Again don’t forget to purchase  my book. I believe it’s a graduation gift for young adults. The cost is $16 and for the month of June you will receive a free arm band.

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“At The End of The Day” My Why?

Today is an exciting day for me. I’m finally publishing my first book, “At The End of The Day” a devotional memoir. The self publishing journey has been filled with trepidation, distractions, fear, excitement, sadness, anger, and every emotional word that you can think of. I finished the book in 2014, but couldn’t “get out of my own way” to publish it. Many close to me thought it was fear keeping me from doing what I needed to do, and although I battled fear writing the book and going through the editing process, fear isn’t what kept me from publishing it. It was my selfishness. It was me wanting to just be me in my own little world and my need to keep my personal life private.

From a very young age I was very confident in myself despite being made fun of about my height, weight, glasses, awkwardness, tomboyish demeanor and being a preacher’s kid. Everyone talks about being themselves and I’ve always been myself despite how challenging it is in this society when you’re only accepted when you’re a certain type of self. As a former professional athlete, I had two personalities, the ball player and then me. The personal me. The private me. I quickly realized after letting people read the book that self publishing it would personally make me more vulnerable than I’ve ever been publicly.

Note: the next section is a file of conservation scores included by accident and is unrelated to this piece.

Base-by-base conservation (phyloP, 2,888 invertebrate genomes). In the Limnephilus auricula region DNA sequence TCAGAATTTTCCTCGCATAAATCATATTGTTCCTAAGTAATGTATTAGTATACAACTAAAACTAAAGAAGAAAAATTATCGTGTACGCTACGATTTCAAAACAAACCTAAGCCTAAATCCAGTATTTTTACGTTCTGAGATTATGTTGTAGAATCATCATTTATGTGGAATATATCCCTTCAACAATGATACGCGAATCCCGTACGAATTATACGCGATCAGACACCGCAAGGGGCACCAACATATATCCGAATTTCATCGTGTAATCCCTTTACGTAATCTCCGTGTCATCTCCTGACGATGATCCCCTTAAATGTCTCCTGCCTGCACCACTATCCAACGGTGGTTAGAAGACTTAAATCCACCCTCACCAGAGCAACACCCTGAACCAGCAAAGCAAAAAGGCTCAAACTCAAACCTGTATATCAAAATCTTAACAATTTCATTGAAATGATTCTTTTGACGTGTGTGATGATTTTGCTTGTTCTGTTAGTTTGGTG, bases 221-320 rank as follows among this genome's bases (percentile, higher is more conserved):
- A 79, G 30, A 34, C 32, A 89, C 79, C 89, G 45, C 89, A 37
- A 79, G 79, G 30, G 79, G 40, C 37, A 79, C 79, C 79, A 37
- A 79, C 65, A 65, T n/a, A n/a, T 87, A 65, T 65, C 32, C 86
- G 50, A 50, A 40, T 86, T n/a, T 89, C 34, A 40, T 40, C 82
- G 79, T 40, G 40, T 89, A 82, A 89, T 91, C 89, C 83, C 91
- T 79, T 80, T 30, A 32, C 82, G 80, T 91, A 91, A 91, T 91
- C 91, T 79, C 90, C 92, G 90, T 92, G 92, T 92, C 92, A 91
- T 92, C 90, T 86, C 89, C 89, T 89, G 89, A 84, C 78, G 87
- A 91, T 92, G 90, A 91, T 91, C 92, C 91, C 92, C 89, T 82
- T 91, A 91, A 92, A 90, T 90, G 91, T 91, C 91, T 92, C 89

My journey over the last three years has made me extremely comfortable with being a spiritual misfit, uniquely awkward, goofy, happy, naively optimistic,introverted, imperfect,weird,beautiful, conservative self. I had to study and learn more about my belief in my spiritual ideal “Jesus” and my attitudes towards my success and my failures, my love for the law of attraction and spirituality in general. Although this learning process is ongoing, I feel I can more genuinely respond to the feedback from the book and truly enjoy the journey.

This book is my personal memoir about my basketball career and how my faith, choices and life skills helped me to overcome failures, move past tragedy and disappointment and sustain success. It was written with simplicity in mind for the younger audience, who may be struggling with their spirituality, life, self esteem, choices and decisions. My hope is that the person reading it gains a sense of hope, faith, belief in themselves, love for themselves and others and most of all and understanding that God loves you no matter what.

Check out this Black History Month story from my hometown paper and learn more about this small town girl that believed in herself when no one else did. CHAS STORY BHM

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What Freedom Means to Me? Faith or Sport? #fibaallowhijab